|Best performers||Worst performers|
|Global equities 42%||Commodities 36%|
|U.S. equities 33%||Emerging market fixed income 32%|
|Emerging market equities 25%||Global fixed income 25%|
|Private equity 20%||Domestic fixed income 21%|
|Hedge funds 16%||Natural resources 21%|
Source: Natixis Global Asset Management
Institutional investors generally see the coming year, 2016, as a good year for equities, but … they are concerned about volatility, macroeconomics, and geopolitics.
Asked what asset classes will be the best performers of the coming year, the respondents listed both global and US equities at the top, emerging market fixed income and commodities at the bottom. The above chart, adapted from one on p. 4 of the survey report, gives more.
The respondents included decision makers for pensions, sovereign wealth funds, insurance companies, foundations, and other such entities. The population included 660 institutions.
Even as We Speak
Many respondents were concerned about the volatility of asset prices in the present environment. As to the top cause of that volatility, 54% name geopolitical events – an unsurprising result, given recent headlines from Paris, Mali, Syria, etc. Also near the top of the list of vol-generating worries: China’s market troubles, the diverging views of the world’s central banks, and (or consequently) likely interest rate changes.
The U.S. Federal Reserve is in discussions about a tightening even as your humble reporter types these words. As the Natixis report says, at this point “mere anticipation of a quarter-point increase can put markets in turmoil.”
|Reasons to Increase Alt Investments||From Natixis respondents|
|Access to new investment opportunities||37%|
|High risk-adjusted returns||32%|
Source: Natixis Global Asset Management
This is especially the case because the Fed is moving in one direction while the European Central Bank is moving in the other.
Investors say that as rates rise they will move out of longer-duration bonds into those with shorter durations. Many say they’ve already made that shift in anticipated of the much-telegraphed increase. Still others plan to reduce their exposure to bonds as an asset class, and will increase their use of alternatives.
Alternative investments offer their actual and potential investors a range of potential benefits, as illustrated in the table above. Given the worries on the minds of the decision makers as the old year gives way to a new, risk mitigation is virtually neck-and-neck with alpha generation, and diversification easily tops them both.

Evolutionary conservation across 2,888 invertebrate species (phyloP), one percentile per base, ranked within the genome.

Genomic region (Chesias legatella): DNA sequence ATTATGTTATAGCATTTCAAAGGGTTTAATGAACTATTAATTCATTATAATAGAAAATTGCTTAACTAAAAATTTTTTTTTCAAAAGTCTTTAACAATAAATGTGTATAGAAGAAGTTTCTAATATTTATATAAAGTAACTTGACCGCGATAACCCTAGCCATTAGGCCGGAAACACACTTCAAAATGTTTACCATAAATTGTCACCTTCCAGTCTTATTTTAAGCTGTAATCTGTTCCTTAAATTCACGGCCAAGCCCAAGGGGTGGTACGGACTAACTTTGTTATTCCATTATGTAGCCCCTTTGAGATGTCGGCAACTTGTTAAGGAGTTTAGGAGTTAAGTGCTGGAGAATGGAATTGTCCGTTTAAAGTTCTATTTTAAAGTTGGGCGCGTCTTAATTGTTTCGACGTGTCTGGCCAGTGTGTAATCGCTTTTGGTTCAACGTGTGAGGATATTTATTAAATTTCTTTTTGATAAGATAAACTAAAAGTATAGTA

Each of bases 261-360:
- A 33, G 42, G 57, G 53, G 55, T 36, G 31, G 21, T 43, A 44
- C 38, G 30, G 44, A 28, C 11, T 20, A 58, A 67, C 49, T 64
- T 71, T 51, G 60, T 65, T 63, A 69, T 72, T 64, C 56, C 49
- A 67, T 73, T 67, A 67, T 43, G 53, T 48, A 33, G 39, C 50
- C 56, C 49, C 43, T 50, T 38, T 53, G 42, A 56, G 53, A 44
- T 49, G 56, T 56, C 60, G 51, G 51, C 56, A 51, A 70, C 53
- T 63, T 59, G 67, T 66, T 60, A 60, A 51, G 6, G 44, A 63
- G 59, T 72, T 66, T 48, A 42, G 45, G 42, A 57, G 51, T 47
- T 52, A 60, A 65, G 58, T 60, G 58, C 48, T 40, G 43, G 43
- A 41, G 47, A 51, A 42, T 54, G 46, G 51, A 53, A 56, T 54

The Reuters poll
By serendipity, a Reuters poll just out throws some light on the results of this Natixis survey. Reuters spoke to the top Wall Street institutions and found that although they were “well prepped” in advance for the expected increase on December 16, they do not believe that the Fed has much of an appetite for continued increases after that, largely because the numbers that the board is looking at don’t make a case that there exists an inflationary threat.
Broker-dealers expect that the Fed will maintain the interest rate on excess reserves at 0.5% and the rate on overnight reverse repurchases at 0.25, representing respectively the top and the bottom of the fed funds range.
This use of a range, rather than of a pin-point target, is a crisis born tactic that will likely remain in play.
There’s also the matter of the Fed’s balance sheet to consider. Since the global financial crisis, the balance sheet has more than quintupled to $4.5 trillion (before the crisis, it was at about $870 billion.) The Federal Reserve’s efforts to reduce the size of this balance sheet may prove tricky. Again, those polled by Reuters don’t expect the Fed is in a hurry there or even that it will begin addressing that point before 2016.
So the Reuters poll confirms the Natixis survey’s general theme that markets are worried about interest rate moves and that heading into December they’ve been preparing for an increase from the Fed. But it tells us something else, too: since the market seems only to be preparing for a modest and slow increase, it is vulnerable to surprise should the Fed act more aggressively than expected.